From A to Z (Al to Zucchini Bread)

From A to Z (Al to Zucchini Bread) (1,260)

September 5, 2011

On Saturday night we rolled into Ambler, Pennsylvania. (In retrospect, it might have been better if we had ambled. Oh, well. Lost opportunity.)

We were there to set up in the UpperDublinLutheranChurch and we met Al and Carol, the pastor and his wife, who were quite delightful and receiving. I enjoy my work because I get a chance to use my talents and hopefully enrich the lives of other individuals. But there is always a bit of spontaneity required, based upon going from place to place, person to person and situation to situation.

In this particular case, Al informed me that the second service of the day—the second of three—would be held outside in a clearing behind the church in the woods, so that everyone could enjoy nature. Without shame, I will tell you that although I like to sit in the woods, I would rather not perform there. It is difficult enough to get the attention of an audience without competing with maple leaves and squirrels scurrying for nuts. But I have learned over the years that inconvenience is the only environment in which possibility ever presents itself. So I hushed up and prepared for the next day’s activities.

It was an alphabet of experience, starting with Pastor Al, who is three weeks from retiring, but still graciously allowed us to take one of his final Sundays to share our thoughts. He is a sweet and gentle man, with just enough seriousness to qualify him for the clergy and enough openness to make him usable for others. He looks the part. (That’s really nice. I really don’t look the part of what I do, so I depend upon the visual mercy of my audiences to fill in the blanks, so that I might be passable to their senses. Yet—it must be nice to look the part.)

Then there was a “k”—kids. Not an abundance, but enough of the little folk to make it fun, and also to evaluate the quality of my work. For after all, if I can’t get the attention of a child, I certainly will not hold the attention of an adult. I think Jesus said something like that, too. It’s also fun to watch the little ones, who arrive with coloring books, abandon their crayons in deference to the activities of the day.

How about an “m”—for musicians? We had plenty of them, too. Some people might find me strange because I enjoy all music and admire all those who pursue their talents along that avenue. I am baffled by those who play instruments or sing, who fail to embrace and relish the craftsmanship of others, so when I run across musicians who are willing to give an ear, I am always blessed with bounty.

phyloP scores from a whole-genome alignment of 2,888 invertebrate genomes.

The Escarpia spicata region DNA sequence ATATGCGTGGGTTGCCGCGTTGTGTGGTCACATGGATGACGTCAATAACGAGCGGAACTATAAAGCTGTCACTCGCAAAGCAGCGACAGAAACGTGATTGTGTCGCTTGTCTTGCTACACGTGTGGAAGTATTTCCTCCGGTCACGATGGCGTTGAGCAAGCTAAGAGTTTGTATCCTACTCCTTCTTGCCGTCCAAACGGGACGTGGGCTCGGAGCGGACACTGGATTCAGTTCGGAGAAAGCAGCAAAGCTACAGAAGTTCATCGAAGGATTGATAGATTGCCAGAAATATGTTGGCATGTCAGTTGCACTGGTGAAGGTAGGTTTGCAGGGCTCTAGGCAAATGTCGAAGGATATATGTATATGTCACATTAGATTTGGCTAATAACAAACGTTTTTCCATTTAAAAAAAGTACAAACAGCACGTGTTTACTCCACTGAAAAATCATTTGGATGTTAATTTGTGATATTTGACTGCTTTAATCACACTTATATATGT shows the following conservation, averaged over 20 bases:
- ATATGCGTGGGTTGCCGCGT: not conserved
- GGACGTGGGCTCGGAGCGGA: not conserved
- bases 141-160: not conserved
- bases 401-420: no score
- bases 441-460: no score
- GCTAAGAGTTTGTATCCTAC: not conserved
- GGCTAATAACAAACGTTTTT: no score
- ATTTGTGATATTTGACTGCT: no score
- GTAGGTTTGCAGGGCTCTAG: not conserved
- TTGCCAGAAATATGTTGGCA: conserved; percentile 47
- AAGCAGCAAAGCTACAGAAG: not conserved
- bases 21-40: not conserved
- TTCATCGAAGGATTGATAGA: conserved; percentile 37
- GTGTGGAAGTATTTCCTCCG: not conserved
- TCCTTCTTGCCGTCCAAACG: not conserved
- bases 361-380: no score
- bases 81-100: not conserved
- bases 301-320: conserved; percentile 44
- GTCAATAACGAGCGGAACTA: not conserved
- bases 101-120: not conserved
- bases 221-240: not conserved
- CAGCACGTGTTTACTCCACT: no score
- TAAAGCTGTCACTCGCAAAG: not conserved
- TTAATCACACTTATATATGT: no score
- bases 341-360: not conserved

In my opinion, you can’t have a good church service without “h”—humor. I never feel that I’m laughing AT Godly things. It has always been my impression that I’m laughing WITH God—at ridiculous things. To add to the Psalmist David’s comment: “How fearfully, wonderfully—and comically—we are made.”

I loved the lady who came to my book table who told me a story about how she jocularly made announcements and also kept a good sense of cheer during communion services. She wasn’t quite sure how well it was received, but so far, nobody had asked her to leave.

A teacher came to my table (“t” is for teacher and table). What a sweet soul—an accomplished violinist and pianist, she decided to just sit back on this particular day and enjoy the “note” worthy efforts of other players.

Let’s talk about “s”—spirit. Often when I come into a church there is a bit of a spirit of heaviness, because we, as a nation, are encompassed by some difficulties which are trumpeted and often multiplied by those who think it is their mission to alarm us rather than just inform us. But “the spirit of heaviness is always lifted by the garment of praise”—and once people know it’s all right to clap their hands, enjoy themselves and respond in a human way, then you begin to get more possibilities of the spirit of God permeating the room.

It was a terrific day. I enjoyed it thoroughly. And just as I was about to leave and head out the door, a gentleman with the face of a cherub walked up and handed me a plate of zucchini bread. He told me his wife had made it and I should go and enjoy it. I saw no reason to argue with him.

So as I drove back on the Pennsylvania Turnpike, I munched a bit of zucchini bread, thinking about my day from A—Al, to Z—zucchini.


For our human journey is a great big bowl of alphabet soup. On this particular day, the congregation provided the broth, I brought the drink and God, Himself, broke bread in our midst.

Published in: on September 5, 2011 at 1:23 pm  Leave a Comment  
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